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In even-numbered years, North America's Computing Research Association (CRA) gathers computer-science department heads, deans, provosts, and major computer-science funding agencies at the Snowbird Resort and Conference Center in the Wasatch Mountains, not far from Salt Lake City. Hot on the heels of Microsoft Research's Faculty Summit, the Snowbird Conference occurred July 18-20. The insight shared during sessions on statistics, trends, and the best ways to communicate computer science is applicable to the field as a whole, as were other ideas addressed in sessions held during the conference, including:
- A Call to Action: Peter Harsha, who represents CRA in Washington, D.C., led a session providing an inside view of how the legislative process can affect the funding of computer-science research. He also explained the role the Computer Research Advocacy Network plays in ensuring that elected officials receive targeted, timely communications.
- Understanding the Ranking of Graduate Programs: Charlotte Kuh of the National Research Council gave a progress report on a survey to update the 1995 database of Ph.D. rankings. The session chair, Jim Kurose of the University of Massachusetts Amherst, outlined the impact the CRA had in ensuring that its data included conference papers and citations in the computer-science field. Read the full story.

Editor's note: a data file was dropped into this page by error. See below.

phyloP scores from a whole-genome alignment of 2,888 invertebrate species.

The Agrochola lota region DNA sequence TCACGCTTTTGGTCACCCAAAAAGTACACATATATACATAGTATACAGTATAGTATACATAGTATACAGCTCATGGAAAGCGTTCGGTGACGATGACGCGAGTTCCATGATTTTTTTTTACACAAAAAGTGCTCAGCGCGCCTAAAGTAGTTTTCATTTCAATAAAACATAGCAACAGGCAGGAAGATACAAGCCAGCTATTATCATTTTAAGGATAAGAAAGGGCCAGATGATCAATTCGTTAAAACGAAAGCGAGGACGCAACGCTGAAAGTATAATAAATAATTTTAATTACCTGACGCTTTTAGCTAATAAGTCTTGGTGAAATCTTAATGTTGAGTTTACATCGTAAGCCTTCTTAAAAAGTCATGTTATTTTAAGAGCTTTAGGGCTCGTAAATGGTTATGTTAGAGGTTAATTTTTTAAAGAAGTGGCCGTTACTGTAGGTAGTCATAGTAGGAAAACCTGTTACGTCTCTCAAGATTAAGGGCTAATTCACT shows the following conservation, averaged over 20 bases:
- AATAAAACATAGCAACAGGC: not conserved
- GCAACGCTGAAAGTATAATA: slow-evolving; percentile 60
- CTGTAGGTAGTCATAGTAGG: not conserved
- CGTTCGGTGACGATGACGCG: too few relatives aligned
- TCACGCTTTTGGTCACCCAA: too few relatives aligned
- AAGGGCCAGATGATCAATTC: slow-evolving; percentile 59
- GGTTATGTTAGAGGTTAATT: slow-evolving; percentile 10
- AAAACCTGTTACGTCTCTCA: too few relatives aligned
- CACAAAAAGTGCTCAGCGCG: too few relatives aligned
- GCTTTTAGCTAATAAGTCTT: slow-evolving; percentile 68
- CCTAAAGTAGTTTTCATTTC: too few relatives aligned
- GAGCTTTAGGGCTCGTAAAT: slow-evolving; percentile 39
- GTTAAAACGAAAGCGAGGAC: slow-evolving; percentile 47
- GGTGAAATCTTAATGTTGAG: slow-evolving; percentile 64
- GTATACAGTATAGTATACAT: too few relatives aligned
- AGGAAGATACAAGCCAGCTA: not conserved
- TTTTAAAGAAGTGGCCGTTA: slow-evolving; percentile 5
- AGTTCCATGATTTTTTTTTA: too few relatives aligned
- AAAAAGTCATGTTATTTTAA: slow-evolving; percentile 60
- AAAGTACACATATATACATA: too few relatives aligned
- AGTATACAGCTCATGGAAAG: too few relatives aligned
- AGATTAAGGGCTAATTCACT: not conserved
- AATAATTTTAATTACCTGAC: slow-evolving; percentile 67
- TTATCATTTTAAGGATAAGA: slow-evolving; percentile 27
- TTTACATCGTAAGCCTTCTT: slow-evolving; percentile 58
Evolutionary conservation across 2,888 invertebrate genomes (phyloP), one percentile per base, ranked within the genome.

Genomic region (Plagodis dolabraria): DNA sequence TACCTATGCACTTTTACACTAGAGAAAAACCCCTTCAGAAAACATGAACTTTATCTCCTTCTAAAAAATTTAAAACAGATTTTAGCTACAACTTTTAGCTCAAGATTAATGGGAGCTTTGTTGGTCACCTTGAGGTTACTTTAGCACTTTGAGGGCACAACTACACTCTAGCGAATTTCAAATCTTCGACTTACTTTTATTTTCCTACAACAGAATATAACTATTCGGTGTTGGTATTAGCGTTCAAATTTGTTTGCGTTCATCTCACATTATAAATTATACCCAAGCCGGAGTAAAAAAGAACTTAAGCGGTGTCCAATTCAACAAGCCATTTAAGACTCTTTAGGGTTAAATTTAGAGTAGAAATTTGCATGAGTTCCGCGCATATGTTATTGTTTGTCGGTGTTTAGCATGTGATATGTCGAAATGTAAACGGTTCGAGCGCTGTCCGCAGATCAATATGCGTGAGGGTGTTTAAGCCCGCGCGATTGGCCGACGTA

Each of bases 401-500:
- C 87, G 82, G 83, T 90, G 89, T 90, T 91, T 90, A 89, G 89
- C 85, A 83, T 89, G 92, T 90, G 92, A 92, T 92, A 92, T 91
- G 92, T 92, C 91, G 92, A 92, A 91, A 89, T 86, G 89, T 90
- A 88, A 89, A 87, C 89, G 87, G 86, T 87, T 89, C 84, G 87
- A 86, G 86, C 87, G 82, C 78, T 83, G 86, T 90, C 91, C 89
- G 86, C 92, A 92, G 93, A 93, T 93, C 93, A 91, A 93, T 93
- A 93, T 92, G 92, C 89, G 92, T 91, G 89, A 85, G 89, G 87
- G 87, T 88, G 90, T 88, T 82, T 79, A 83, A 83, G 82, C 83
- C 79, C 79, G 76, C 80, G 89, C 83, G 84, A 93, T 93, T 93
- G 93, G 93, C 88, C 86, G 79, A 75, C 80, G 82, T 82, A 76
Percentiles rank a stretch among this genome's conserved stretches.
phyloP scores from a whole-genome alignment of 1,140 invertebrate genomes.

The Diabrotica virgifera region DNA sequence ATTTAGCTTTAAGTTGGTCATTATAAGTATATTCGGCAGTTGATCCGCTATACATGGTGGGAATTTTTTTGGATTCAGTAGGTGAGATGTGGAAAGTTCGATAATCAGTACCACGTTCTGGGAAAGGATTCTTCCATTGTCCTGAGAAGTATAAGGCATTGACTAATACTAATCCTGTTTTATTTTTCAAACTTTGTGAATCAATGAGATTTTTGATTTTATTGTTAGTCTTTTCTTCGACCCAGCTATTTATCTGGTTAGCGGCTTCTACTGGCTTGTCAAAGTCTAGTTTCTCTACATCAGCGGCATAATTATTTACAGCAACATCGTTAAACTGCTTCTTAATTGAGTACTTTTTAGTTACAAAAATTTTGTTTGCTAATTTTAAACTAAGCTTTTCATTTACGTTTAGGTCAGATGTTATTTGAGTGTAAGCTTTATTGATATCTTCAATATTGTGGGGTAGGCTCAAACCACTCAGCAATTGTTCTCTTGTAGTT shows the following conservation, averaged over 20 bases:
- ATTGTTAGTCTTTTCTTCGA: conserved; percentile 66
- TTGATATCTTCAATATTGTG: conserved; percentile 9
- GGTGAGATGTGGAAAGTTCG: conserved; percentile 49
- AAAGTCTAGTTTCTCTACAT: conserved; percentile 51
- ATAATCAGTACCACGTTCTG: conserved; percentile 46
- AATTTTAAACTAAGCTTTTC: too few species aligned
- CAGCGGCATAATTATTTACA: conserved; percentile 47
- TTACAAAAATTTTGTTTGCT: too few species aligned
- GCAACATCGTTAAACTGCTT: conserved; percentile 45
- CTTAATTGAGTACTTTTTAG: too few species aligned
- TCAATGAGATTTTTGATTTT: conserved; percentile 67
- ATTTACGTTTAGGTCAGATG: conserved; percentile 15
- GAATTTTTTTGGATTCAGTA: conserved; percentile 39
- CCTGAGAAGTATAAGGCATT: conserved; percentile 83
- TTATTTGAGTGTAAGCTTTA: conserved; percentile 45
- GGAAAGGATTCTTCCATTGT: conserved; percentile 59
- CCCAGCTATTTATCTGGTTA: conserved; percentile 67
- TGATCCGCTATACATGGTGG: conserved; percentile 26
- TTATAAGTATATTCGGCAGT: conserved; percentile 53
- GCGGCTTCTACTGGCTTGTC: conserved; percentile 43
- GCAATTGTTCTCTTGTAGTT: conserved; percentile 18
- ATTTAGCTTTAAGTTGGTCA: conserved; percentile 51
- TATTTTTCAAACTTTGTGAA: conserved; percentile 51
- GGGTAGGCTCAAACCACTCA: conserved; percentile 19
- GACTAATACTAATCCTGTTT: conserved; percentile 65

- Computer Games: Michael Mateas of the University of California, Santa Cruz made a case for graduate research in game design and development, presenting an array of research areas important to the industry, including artificial intelligence, procedural generation, and interactive narratives. Donald Brinkman of Microsoft Research External Research presented educational game-related activities such as Kodu and the game-themed programming approach, outlining Microsoft's near-term plans to drive next-generation educational games.
- Social Good: Lakshminarayanan Subramanian of New York University led a discussion on the potential computer-science departments have to promote social advancements through global initiatives. Examples included high-speed, point-to-point, solar-powered Wi-Fi and the use of technology to detect counterfeit currency, prescriptions, and other documents.
- Basic Computing Knowledge: Andy van Dam from Brown University presented the findings from the CRA Education Committee on trends critical to the future of computer science, including diversity, pipeline issues, and general apathy toward the field of computer science. The report, two years in the making, details best practices to introduce students to computational thinking, to address computer-science curricula, and to identify and develop cognitive, mastery, and research skills.
- Communicating Computer Science, The Hot Under the Cool: Chaired by Judith Bishop, director of Computer Science within Microsoft Research External Research, this session explored how to communicate innovation in computer science to a world already overwhelmed by technical advancements. Other participants in the session included Shyno Chacko Pandeya from the New Image of Computing Initiative, which uses the Dot Diva brand to attract middle-school girls; Virginia Gold from the Association for Computing Machinery, who provided insight into the marketing aspects of the first Computer Science Education Week campaign; and Jon Kleinberg of Cornell University, who introduced his new book Networks, Crowds and Markets, co-written with Cornell colleague David Easley, which is aimed at large classes from all fields of study.